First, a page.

NFC loyalty programs can also help businesses gather useful analytics on their customer base and locations. Based on where coupons are used, businesses can determine most profitable times of day or the locations that receive the most traffic.
Fact No.5: The future is contactless payments and commerce-on-the-go – and the future is now
Commerce-on-the-go is the new reality. The smartphone is an ambassador of convenience and universal translator in a world of mobile commerce. It’s time for retailers to seize the moment and create consistently amazing experiences that delight customers.Consumers hate to wait and they hate lines. They value speed and personalization. Accepting mobile payments addresses key customer pain points and opens doors to deeper levels of engagement. The ability to pay by smartphone can make customers happy. Happier customers are often more loyal customers. Happier customers can help fuel the success of your business.
Fact No.6: NFC payments under an “honor-all-wallets” scenario
Businesses that accept card payments are no doubt familiar with the card network’s “honor-all-cards” policy whereby merchants that accept one type of major branded credit card must accept all brands.
With the rush toward accepting mobile payments, there have been rumblings from the card networks about an “honor-all-wallet” policy that would work in a similar fashion. Such a rule would require merchants who accept mobile wallets like Apple Pay and Google Pay to accept any type of card network-branded mobile wallet.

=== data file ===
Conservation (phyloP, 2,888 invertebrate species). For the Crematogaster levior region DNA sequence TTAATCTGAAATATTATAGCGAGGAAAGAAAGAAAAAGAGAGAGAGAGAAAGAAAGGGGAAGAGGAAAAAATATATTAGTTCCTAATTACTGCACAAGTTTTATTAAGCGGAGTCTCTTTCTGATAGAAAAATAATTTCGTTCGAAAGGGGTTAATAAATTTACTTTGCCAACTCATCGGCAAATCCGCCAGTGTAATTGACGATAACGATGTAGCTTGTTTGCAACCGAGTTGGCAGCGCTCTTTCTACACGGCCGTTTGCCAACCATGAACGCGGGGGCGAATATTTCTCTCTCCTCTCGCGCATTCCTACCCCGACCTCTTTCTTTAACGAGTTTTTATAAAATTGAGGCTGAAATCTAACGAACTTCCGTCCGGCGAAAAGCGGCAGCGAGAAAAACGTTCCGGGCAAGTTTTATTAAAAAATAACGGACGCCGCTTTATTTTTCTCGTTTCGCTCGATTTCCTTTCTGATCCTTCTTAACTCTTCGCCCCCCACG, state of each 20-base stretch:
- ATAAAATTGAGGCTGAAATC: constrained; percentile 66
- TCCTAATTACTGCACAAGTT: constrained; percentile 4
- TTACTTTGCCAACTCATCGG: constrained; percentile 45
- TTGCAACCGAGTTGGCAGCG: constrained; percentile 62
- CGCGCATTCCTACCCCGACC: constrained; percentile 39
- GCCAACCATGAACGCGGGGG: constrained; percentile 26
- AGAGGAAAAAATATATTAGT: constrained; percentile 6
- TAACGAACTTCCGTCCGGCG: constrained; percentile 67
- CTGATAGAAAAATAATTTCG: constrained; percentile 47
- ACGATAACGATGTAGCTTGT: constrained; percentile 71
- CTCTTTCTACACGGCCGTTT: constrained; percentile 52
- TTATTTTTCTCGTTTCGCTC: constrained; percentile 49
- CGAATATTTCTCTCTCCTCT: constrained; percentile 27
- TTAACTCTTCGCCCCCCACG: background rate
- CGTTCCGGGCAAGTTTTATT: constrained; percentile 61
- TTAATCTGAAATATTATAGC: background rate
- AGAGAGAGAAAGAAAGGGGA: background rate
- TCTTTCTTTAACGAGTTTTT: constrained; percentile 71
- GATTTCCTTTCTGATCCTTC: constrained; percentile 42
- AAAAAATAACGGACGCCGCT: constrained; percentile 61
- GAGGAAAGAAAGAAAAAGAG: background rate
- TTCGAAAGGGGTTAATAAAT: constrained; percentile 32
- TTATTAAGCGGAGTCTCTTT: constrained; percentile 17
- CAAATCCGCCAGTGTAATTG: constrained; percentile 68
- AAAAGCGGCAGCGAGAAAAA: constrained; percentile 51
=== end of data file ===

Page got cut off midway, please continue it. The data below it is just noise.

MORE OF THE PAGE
Merchants take issue with the potential rule for obvious reasons. Imagine for example if Walmart was forced to accept an Amazon Pay payment or Target had to accept Walmart Pay? A chief concern is the potential for non-bank wallet providers (which could include competing merchants) to view the transaction data and use that information to steal customers.
Still, currently, the point is somewhat mute. So far, no official policies regarding honor-all-wallets have been released by Visa, Mastercard, American Express or Discover.
Fact No.7: NFC payment equipment is priced right for small businesses
To accept mobile wallet payments, businesses need a payment terminal and reader that are NFC payment enabled, as well as a payment processing plan that accepts mobile wallet payments. Plenty of options are available. More than 67 million contactless POS terminals were shipped in 2020 and NFC payment terminals will grow from 80 million in 2020 to a projected 127 million by 2025.
NFC readers and terminals are usually also priced right for the small business merchant. Costs range from as little as $49 for a simple NFC reader to $149 or more for a terminal that also reads chip and magstripe cards.
Have more questions about accepting NFC payments? Reach out to our payments experts.